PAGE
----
Kiln Failure

Houston, we have a problem! Last night’s glaze fire did not proceed according to plan. When I arrived to check on it a little bit ago, the controller was showing PF - Power Failure. Further examination shows melting on the plug and socket! :scream: I think the planned repair bill may be going up a bit in price. :cry:

I disconnected the cord from the socket and turned off the breaker. I placed a note over the socket and over the breaker indicating both are out of service. There was a hot plastic kind of smell when I opened the breaker box. I don’t know if this is new / related or not since I don’t routinely go sniffing the breaker box.

Suggested to-dos for approval by whomever is allowed to approve them:

  • I think we should have an electrician out to look at the plug, socket, breaker, and wiring to determine if there is an obvious reason for this failure outside the kiln.
  • We need to pop open the controller housing on the kiln to determine if there is an obvious reason inside the kiln. I think we should engage Evans to come and do that for us (the owner has been very helpful and knowledgeable and has shown an interest in our success and working with us).
  • When we’ve got feedback from both of those we can move forward with a repair plan and also determine if we need to consider firing some pieces somewhere else in the interim if it looks like there will be a significant delay (hopefully that’s not the case).

Please let me know how to proceed.

The firing did not progress very far. The temperature inside the kiln was perhaps 80-90 degrees. Glazes look ‘untouched’ and the witness cone hasn’t started moving, just changed color.

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With as many folks as are using the kiln, we need to get it fixed right away. Why don’t you go ahead and give Evans a call to see if they can come out and take a look. In the meantime, whether the problem is due to the kiln or the external wiring, we’ll need an electrician to come and repair the circuit. I can call someone to come out, unless you’d rather choose who it is. Either way is fine. When we did our budget last year, we expected to need repairs done on our equipment, so we’ll just bite the bullet and get it done immediately. I can make time to meet repair folks as long as I have a bit of notice. Let me know if you’d prefer that I found an electrician, but I’ll leave it to you to contact Evans.

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I consider us lucky that this didn’t start a fire. We definitely need to make sure that it is properly repaired and that our alarm system is online.


Here’s a discussion of some things to consider:

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Thanks for that, Curt. It may very well be a localized hotspot due to poor contact. Perhaps we should consider removing the plug and wiring directly to a dedicated breaker box/cutoff switch while we have an electrician out. I would definitely be in favor of having a licensed electrician perform the work. I know that there are a lot of folks who are perfectly capable of doing the work, but if we do have a fire at some point down the line, I’d hate to have the insurance company try to deny a claim because we weren’t willing to spend the money for a repair by a licensed and insured electrician.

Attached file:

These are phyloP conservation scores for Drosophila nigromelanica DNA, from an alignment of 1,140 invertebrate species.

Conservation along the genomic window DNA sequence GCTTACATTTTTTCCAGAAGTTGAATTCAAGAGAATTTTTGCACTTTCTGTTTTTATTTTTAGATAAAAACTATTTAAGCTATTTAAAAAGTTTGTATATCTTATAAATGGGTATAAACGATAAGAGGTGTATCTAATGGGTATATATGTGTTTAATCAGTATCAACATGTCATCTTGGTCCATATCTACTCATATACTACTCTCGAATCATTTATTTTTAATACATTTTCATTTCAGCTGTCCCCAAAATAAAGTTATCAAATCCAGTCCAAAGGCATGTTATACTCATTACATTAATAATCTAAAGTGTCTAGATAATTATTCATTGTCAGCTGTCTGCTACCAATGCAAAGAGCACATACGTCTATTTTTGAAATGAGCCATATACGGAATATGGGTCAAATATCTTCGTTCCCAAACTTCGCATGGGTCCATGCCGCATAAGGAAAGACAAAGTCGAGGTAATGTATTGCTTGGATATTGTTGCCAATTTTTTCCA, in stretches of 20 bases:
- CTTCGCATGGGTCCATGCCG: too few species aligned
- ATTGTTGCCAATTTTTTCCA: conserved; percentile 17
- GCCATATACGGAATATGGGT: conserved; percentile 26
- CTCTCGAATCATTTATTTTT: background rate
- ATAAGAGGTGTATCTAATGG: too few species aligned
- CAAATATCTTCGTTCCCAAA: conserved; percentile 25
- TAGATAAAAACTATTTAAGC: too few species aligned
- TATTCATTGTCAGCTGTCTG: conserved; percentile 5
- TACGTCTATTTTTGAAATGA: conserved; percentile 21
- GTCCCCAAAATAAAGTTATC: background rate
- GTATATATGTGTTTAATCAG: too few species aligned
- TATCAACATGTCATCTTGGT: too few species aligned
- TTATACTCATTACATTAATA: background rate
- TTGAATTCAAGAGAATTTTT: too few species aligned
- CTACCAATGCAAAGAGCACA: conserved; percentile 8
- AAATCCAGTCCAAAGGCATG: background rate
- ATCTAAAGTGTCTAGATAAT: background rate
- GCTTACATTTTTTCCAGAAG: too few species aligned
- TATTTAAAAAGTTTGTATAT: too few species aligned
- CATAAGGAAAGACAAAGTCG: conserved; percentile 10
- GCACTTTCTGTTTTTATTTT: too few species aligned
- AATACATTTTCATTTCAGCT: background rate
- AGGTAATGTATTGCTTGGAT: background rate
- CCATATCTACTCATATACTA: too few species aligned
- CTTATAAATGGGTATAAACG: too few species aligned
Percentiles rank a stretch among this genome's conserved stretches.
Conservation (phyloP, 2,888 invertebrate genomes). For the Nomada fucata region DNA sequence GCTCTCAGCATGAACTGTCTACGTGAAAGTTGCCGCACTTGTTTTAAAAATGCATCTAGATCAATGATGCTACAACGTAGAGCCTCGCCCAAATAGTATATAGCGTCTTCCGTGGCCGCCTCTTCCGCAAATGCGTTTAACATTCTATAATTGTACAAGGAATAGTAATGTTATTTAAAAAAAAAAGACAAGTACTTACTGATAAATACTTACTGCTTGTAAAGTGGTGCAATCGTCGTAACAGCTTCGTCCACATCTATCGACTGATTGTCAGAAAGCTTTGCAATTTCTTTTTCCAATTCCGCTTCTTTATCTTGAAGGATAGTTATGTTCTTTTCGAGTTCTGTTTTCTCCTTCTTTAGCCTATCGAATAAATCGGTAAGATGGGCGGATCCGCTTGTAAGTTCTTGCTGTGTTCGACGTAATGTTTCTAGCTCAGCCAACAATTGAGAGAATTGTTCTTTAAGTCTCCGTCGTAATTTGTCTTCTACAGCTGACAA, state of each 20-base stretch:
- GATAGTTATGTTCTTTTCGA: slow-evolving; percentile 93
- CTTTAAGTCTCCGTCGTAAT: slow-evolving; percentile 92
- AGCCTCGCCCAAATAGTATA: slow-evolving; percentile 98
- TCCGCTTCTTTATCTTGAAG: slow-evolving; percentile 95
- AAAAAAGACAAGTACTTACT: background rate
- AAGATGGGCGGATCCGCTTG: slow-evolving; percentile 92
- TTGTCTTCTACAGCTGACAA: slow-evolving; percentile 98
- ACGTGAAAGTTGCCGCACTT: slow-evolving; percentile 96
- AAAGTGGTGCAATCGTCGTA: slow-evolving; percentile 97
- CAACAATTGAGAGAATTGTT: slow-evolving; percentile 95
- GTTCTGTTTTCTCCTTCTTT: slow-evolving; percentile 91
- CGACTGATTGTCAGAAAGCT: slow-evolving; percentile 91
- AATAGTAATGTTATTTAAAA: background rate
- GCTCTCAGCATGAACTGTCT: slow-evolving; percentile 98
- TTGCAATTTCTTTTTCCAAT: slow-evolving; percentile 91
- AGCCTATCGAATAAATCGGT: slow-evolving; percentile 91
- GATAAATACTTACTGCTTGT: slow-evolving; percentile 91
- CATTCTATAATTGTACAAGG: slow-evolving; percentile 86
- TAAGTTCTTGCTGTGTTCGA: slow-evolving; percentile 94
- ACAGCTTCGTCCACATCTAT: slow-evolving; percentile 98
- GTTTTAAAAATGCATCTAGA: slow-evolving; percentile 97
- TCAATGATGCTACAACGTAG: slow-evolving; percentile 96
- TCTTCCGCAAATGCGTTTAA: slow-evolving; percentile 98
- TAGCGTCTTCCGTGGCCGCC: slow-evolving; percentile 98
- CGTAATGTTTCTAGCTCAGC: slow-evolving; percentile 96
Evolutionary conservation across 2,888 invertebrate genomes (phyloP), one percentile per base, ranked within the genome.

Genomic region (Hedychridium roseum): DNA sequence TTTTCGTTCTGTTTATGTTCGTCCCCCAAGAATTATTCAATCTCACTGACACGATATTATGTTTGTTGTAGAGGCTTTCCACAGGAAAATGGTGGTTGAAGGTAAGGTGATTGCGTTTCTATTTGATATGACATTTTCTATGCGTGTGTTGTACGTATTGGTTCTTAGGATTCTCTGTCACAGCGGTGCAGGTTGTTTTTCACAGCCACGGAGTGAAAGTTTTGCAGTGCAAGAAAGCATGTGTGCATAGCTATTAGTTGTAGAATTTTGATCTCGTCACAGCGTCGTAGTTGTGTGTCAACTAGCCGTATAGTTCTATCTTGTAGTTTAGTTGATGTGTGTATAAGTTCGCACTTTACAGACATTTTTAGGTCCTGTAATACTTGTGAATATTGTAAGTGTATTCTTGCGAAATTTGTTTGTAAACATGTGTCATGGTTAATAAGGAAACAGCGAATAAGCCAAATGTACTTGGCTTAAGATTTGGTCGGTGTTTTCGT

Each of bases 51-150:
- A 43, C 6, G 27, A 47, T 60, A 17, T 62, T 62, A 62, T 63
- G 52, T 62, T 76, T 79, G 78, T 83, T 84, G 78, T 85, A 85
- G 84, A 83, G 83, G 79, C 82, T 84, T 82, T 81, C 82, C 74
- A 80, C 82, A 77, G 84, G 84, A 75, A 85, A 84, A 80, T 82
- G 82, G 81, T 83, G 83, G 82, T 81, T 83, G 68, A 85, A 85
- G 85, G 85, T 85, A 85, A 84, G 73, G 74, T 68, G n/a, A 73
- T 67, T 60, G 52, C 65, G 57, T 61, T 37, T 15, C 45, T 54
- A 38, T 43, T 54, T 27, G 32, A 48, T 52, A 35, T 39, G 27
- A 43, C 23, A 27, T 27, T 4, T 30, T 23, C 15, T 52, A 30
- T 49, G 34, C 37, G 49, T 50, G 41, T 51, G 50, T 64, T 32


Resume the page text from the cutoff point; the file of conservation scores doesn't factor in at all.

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I feel like we may have just lost one of our nine lives. Where are we in the count?

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I’ll get in touch with Evan’s tomorrow. I don’t feel comfortable suggesting an electrician to use. Perhaps there’s someone we’ve used before that we can call?

I’ll find someone. I’ll start calling to see who is available in the morning.

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Another post with similar advice:

So we’re on the schedule for an electrician to come by ASAP, which means Monday unless they have a cancellation. They will give me a call if they do, otherwise they’ll call me on Monday when they’re 20 minutes away.

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What about replacing both the plug and receptacle with a disconnect switch?

A new plug and receptacle of that size are both expensive and probably would need to be special ordered. Also, a disconnect is easier to operate in an emergency and can be fused for additional protection. You could also put anti-corrosion compound on the contacts easily enough to prevent a similar situation. And finally, if there was a similar failure again, it would be inside of a steel enclosure instead of in the open environment.

I have a 60 amp fused disconnect I’d donate if you want.


A disconnect is our current plan, and your donation would save us some money. The electrician is supposed to call me on Monday, 20 minutes before they head over. Is there a way you can either drop it off or we can make arrangements for me to pick it up?

Thanks Logan!


I brought it to the ceramics room and put it on top of the kiln so you won’t miss it. The powder coat is a little faded, but the internal parts are sound and it is new enough to have a safety interlock that prevents you from opening the cover when the circuit is energized. It is complete with a set of 60 amp cartridge fuses already installed.

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Thank you, @Logan!

I have not been back to ceramics in a while. When I am in next I will take a look. Are there any smoke detectors in ceramics?

Is the kiln back up and running?

The electrician was out and got us wired up with the box that Logan kindly donated. We’re back to making things all hot and melty… inside the kiln, not outside. I don’t think there are smoke or heat detectors in the studio itself. There are outside in the metalshop.

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